Judy Asks: Is There a Political Solution for Syria?
Koert Debeuf – There is no political solution for Syria because Russia and Iran don’t want one. Their strategies are very different from the West’s. Iran clearly wants to create a sphere of influence from Tehran via Baghdad and Damascus to Beirut. In Syria, a mainly Sunni Muslim country, any political solution will lead to the end of the power structure of President Bashar al-Assad and thus the end of the influence of predominantly Shia Iran.
Russia is trying to drag Turkey into the conflict. Russia is supporting the Syrian Kurds, who are on their way to gaining territory all along the Syrian-Turkish border, a redline for Turkey. Russia has entered Turkey’s airspace to trigger a reaction, just like it did in Georgia in 2008. Putin knows that Turkish President Recep Tayyip Erdoğan is a liability for the EU and NATO. If Erdoğan reacts, will NATO join him? Probably not. Just as Russia’s March 2014 annexation of Crimea and invasion of Ukraine’s eastern Donbas region divided Europe, so Turkey will divide and weaken NATO.(…)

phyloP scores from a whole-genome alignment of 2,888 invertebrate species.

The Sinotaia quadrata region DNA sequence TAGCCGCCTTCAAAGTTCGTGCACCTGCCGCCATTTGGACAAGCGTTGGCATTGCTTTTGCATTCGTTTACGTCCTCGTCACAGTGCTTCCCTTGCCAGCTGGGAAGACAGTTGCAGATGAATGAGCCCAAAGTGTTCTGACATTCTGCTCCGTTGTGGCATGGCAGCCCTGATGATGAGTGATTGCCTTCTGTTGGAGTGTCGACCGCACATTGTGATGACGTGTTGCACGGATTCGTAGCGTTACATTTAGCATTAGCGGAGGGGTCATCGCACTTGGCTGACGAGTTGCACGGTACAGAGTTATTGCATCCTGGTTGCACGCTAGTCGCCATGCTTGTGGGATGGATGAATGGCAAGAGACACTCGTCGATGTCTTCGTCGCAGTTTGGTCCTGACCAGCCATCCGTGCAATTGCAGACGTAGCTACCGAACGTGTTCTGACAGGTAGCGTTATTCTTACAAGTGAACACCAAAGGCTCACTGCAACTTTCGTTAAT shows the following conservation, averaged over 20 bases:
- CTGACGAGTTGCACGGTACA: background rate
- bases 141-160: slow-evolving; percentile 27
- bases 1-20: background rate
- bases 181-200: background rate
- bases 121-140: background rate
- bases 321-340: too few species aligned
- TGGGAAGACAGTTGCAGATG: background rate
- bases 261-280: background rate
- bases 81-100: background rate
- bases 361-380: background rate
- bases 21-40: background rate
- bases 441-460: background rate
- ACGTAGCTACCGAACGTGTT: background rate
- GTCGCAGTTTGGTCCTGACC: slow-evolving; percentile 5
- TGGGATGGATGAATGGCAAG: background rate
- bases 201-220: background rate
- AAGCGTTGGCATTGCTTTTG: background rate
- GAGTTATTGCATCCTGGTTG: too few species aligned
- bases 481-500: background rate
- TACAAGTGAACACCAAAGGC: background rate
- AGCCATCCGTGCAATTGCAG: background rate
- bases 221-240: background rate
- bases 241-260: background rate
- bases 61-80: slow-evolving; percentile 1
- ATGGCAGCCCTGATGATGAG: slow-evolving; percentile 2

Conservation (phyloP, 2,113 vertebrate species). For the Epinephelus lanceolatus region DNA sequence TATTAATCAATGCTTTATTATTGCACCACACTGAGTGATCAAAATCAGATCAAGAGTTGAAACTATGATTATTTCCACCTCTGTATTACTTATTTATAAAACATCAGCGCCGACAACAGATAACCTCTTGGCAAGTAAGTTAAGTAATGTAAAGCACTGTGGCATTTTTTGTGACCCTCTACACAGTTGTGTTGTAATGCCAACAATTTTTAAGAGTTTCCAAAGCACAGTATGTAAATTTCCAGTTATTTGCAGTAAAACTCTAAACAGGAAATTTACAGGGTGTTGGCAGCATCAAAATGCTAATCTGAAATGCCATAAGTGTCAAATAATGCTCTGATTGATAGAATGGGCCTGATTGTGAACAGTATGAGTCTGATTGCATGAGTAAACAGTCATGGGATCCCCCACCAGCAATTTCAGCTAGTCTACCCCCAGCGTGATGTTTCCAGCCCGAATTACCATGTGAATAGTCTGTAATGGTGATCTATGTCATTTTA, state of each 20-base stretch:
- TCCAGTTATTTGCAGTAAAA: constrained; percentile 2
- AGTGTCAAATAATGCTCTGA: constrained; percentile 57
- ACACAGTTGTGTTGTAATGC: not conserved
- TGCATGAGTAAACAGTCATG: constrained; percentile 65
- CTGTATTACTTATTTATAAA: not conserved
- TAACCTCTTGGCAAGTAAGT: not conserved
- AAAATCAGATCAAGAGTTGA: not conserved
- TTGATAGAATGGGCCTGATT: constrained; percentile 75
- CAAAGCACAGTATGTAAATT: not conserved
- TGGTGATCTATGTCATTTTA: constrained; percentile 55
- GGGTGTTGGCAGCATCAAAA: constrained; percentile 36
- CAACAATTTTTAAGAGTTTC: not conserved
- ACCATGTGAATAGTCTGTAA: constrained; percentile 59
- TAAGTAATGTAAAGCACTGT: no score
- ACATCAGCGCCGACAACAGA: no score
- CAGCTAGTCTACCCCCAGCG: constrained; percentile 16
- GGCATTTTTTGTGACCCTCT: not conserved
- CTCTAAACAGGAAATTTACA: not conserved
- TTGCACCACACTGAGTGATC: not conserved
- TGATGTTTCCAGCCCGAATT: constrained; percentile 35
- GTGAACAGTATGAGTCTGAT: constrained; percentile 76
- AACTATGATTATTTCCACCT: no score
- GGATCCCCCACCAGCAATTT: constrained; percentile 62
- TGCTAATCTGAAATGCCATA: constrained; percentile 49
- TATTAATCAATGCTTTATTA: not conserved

By Marc Pierini – The complexity of the war in Syria lies fundamentally in the unwillingness of the ruling family—the Assad-Makhlouf clan—to consider any kind of power-sharing arrangement, be it political or economic. Pluralism and democracy are not in their genes, they believe only in ruling by the sword.
On top of this Syrian specificity is the Russian intervention of September 2015. Meant first to rescue the crumbling army of an allied Arab regime, Moscow’s action was also designed to establish a lasting Russian stronghold in the Middle East and to notify Washington that U.S. dominance in world affairs was over. The Russian intervention had significant side effects as well: it froze Turkey’s policy on Syria and sent a signal to Tehran that the Iranians were not alone in controlling the Syrian civil war. (…)